More commonly known as 機能性飲料, these kinds of "fad" drinks are sold to convey a kind of health benefit, commonly advertised as increasing organ (heart, pancreas, eyes, ...) function. Think herbal or vitamin drinks.
准 means surely;definitely.
是 is used as an adverb:
（重读， 表示坚决肯定， 含有“的确、实在”的意思）
E.g. 他是不知道 // He certainly doesn't know.
对 is a preposition, meaning to. E.g. 你对我做了什么 // What have you done to me.
干 means 做(do).
Over all, the sentence roughly means:
I immediately knew he surely had done some stealthy, shady business to his ...
Yes, your understanding is correct. 会 in the context refers to the future tense. Removed 会, 他们之间不再有什么友谊 doesn't specify the tense and we'd have to rely on context to determine whether it happens in the past, present or future.
The interesting phenomenon in this example is the use of 了。。。了 to indicate an ongoing action. In cases where the ongoing verb takes an object (like 英语 in your sentence), the verb is repeated. If the object is understood, it doesn't need to be repeated. For example, if you've established with your interlocutor that you're studying English, you might say ...
I would translate it as
He must have done [something] to his daughter in law
The translation should reflect the following:
but he was guessing
In the link you provided, there is an example:
This man must be her husband.
It also used "must" in the translation. I feel that if you use "surely is" or "did" ...
Reading the story, "它" in "它一把拉着我跳回了家" is referring to the rabbit. --> "It (the rabbit) pulling me along and hopped back home"
As for the function of "一把", you can reference my answer to this question:
It is a description of a manner which implies "abruptly with no hesitation"
There are similar adverbial phrases:
一手 (with one move of one's hand)
This kind of repetition is used for the extent complement. The intention is to make the complement remarkable so that the interlocutor can easily get the point that has been made.
我学英语学了4年 VS 我学了4年英语
The former is clear that the point you are trying to make is 学了4年. The latter can be understood differently depending on the emphasis you put. ...
"我学英语" = "I learn English" -- it is the main clause
"学了4年了" = "have learned (it) for four years" -- it is the relative clause that give us additional information of 'the duration of the action' .
"我学英语学了4年了" = "I learn English, and I have learned it for four years"
Repeat the verb in the relative clause that state the duration of the action is a common ...
Yes, 人 would be sufficient to indicate "people in general" in this sentence. 老百姓, though not necessarily derogatory, gives the reader an impression that you're implying there exists some other non-general population group that are not affected/affected differently by Disney.
Next, 期待 and and 期望 are both fine for 愛情, but I would say the former is better, ...
这句话 -- these words
让她脸上的皱纹 -- make the wrinkles on her face
如菊花(绽放)般 -- like chrysanthemum (bloom)
绽放开来-- bloomed open
These words made the wrinkles on her face (bloomed) like chrysanthemum (bloom)
"绽放" (bloom) here is a poetic description, -- put a mental image in readers' mind, metaphorically compare "put on a big ...
Did some research on this topic. It seems that China post system uses a series of terminology for international logistics shipment tracking, but the terms are not well explained by official, so even native speakers are confused about what they are saying.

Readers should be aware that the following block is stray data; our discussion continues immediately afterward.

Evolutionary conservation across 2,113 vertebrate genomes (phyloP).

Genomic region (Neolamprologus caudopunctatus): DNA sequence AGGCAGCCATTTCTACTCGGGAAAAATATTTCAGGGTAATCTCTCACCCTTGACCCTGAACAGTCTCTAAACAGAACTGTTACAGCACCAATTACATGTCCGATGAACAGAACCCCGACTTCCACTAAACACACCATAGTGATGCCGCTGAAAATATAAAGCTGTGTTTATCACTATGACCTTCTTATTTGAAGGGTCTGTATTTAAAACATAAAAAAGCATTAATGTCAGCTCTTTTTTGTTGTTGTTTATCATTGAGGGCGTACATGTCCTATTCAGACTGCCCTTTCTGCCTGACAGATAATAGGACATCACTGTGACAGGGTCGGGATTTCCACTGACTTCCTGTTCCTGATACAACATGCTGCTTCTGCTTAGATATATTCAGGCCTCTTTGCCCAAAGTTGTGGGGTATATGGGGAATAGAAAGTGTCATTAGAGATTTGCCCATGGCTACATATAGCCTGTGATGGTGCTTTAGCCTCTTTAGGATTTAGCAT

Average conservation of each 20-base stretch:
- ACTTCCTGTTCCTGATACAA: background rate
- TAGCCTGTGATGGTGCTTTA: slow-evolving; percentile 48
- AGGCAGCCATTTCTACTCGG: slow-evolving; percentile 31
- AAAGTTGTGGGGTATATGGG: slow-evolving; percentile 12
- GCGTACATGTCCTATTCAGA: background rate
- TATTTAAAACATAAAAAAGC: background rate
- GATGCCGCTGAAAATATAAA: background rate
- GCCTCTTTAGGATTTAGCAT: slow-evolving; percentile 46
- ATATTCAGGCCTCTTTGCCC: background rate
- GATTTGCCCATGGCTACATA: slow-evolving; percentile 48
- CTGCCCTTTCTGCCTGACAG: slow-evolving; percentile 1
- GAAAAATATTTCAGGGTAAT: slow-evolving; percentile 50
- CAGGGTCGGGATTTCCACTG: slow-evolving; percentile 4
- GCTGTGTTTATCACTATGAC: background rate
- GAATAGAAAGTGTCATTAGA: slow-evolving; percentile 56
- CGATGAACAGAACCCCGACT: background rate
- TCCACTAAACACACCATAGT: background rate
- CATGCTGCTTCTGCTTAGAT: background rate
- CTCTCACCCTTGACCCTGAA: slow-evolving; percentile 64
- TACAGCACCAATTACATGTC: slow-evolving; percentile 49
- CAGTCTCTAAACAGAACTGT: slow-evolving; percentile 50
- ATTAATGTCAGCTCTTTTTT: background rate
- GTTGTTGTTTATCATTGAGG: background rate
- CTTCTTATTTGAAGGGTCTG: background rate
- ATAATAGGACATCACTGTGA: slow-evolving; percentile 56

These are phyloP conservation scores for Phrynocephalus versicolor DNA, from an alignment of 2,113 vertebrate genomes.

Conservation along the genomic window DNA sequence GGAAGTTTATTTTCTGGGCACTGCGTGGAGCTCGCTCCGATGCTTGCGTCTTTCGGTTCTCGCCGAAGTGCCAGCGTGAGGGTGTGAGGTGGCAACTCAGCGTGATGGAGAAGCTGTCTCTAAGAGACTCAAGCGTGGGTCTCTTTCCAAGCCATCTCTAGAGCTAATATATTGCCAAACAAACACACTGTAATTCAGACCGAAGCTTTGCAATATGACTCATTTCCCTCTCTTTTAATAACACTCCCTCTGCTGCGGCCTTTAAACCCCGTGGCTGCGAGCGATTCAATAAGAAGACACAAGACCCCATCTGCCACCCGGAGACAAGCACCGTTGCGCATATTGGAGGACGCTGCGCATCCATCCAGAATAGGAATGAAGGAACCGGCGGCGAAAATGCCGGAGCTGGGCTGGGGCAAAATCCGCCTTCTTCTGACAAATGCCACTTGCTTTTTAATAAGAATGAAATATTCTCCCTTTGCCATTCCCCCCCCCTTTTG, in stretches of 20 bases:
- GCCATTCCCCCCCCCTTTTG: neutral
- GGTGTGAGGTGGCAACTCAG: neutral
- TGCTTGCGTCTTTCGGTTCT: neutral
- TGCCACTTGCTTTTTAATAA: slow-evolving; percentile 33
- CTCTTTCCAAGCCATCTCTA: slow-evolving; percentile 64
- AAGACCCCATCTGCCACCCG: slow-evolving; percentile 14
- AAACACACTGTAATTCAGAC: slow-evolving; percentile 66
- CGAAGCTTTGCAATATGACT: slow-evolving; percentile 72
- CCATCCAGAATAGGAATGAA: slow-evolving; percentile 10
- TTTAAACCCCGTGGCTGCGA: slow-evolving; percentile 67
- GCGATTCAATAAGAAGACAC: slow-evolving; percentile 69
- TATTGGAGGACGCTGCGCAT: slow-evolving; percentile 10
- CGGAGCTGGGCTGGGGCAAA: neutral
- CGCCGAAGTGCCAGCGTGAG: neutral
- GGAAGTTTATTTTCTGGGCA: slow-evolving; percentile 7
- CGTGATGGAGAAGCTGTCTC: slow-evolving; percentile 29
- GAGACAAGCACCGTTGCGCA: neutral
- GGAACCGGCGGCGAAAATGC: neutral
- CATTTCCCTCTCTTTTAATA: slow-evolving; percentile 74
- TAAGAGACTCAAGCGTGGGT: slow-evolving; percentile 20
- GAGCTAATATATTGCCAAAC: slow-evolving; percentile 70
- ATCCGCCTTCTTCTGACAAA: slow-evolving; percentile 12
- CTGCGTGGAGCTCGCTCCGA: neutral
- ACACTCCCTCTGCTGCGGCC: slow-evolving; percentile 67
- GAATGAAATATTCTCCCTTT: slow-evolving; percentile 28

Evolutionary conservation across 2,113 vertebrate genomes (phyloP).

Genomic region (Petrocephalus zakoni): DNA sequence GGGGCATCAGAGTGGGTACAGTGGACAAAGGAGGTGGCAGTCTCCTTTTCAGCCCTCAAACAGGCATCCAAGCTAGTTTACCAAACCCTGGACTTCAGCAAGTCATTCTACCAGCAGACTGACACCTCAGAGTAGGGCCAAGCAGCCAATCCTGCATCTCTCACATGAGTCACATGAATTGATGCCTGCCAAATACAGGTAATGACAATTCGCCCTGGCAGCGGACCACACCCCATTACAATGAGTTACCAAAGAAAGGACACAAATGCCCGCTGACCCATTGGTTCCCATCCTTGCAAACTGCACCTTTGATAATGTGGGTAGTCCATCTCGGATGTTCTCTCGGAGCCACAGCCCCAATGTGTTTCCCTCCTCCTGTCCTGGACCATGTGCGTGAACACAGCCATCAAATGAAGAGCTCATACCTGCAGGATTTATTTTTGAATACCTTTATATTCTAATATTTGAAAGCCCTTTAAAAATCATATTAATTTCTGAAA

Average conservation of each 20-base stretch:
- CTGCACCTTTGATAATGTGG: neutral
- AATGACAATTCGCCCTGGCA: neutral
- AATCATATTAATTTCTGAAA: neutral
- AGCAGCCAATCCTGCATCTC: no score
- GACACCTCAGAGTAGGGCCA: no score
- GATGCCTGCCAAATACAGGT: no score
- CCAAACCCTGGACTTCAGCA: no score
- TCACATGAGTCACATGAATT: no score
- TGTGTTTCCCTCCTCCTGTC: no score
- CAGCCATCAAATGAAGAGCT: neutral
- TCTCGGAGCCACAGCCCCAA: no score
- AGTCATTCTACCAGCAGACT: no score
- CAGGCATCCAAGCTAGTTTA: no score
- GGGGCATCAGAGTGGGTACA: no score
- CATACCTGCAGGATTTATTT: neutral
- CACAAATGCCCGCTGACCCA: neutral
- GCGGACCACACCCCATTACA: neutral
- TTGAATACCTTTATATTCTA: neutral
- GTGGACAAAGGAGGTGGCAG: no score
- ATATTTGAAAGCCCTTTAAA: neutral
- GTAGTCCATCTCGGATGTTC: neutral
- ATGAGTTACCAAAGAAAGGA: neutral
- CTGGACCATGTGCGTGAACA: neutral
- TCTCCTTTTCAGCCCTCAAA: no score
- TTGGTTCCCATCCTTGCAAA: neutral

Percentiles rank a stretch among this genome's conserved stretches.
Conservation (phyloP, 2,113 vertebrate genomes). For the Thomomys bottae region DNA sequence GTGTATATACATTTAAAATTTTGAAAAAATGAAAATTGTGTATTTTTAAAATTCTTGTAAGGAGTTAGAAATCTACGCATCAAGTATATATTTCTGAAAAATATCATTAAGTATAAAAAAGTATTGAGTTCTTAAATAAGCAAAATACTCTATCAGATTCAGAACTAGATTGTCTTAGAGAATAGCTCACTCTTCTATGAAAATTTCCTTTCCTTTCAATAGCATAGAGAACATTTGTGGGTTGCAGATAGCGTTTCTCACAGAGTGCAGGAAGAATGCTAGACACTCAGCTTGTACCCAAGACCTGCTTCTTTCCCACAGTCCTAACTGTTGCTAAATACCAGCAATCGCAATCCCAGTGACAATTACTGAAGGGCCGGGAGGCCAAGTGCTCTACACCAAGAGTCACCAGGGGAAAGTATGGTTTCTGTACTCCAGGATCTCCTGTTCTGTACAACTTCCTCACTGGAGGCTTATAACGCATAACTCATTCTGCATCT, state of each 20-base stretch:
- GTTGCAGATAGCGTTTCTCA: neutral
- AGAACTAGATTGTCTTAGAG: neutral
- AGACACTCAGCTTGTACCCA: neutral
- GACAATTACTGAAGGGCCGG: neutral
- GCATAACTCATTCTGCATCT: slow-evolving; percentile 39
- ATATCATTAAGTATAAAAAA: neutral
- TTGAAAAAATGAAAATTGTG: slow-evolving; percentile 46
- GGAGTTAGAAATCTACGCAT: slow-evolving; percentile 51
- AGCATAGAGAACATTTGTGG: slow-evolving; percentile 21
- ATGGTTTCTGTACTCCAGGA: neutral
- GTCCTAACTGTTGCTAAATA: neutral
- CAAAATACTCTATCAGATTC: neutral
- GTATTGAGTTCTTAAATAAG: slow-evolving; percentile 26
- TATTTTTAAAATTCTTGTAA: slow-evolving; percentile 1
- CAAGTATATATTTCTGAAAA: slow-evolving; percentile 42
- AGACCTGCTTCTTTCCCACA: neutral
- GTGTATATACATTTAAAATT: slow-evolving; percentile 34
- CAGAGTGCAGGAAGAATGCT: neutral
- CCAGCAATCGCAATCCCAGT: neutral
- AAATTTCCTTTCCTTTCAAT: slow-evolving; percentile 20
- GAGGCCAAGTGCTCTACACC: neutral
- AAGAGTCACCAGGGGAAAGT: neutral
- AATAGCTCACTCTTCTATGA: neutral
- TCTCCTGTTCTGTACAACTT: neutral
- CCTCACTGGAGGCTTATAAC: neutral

Examples of those terms:
出口直封：Packages receive by local post office, then merge into bigger packages ...
Epitaph of joint grave of Grand Ming general of the Embroidered Uniform Guard, Sir 鄭 , together with honoured first lady Madame 鎦 [passed away first] and second lady Madame 楊.
(The word choice in this translation might be inappropriate, it's very difficult ...
This is a painting by the Qing imperial descendant Pu Ru (溥儒). I'll leave someone else to do the calligraphy, as it's beyond my ability.
Descendant of the former monarchs
I [then] knew immediately that he must have done something filthy [shady, stealthy, unseemly, etc.] to the daughter-in-law.
我 [就] 知道 立刻 他 准是 干了 偷鸡摸狗的勾当 对 儿媳.
准是 = 一定是. 干 = 做 = do. No need to connect the latter to its extended meanings.
The differences are contextual. I do agree it is very subtle.
到 is used when the verb, (action), produces a response from a purely physical perspective. Whereas, 了 is from a non-physical moral, legal, ethical standpoint.
So, in 收不到 vs 收不了, the former connotes the physical impossibility of receiving whatever is sent, perhaps it was physically destroyed ...
握草，in that context as you suggested, is a curse word like "f*ck", "damn". There are couple of more variants of it such as 我草，我靠，我操.
握草 can be a way to get around the censorship of rude words in web posts.
Normally you wouldn't translate happen in questions like the one you proposed.
But, if you really wanted to - the best equivalent I can think of for doing this would be by adding:
at the beginning of a question.
So your question would end up being something like:
Wayne Cheah's answer provided a reasonable speculation on why there's no direct equivalent of 「气合」in Chinese martial art term.
Instead of describing the short shout emitted when preforming martial art as "WHOOO!!! HA!!" or "HUT!!", the more technical description would be "吐气发劲" (exhale and strike vigorously) or "扬声吐劲" (emit loud voice along with stronge ...
Quote：- “ Is there a Chinese word for the Japanese 気合。。。？“
This is a damn good question. I've never thought about this until now.
Having practiced Chinese, (洪拳), Japanese, (Judo), and Korean, (Taekwondo, holding a Black Belt), I am familiar with the practical aspects of "Kiai". The Koreans have a direct equivalent called 기합, (Kihap), (气合), but for some ...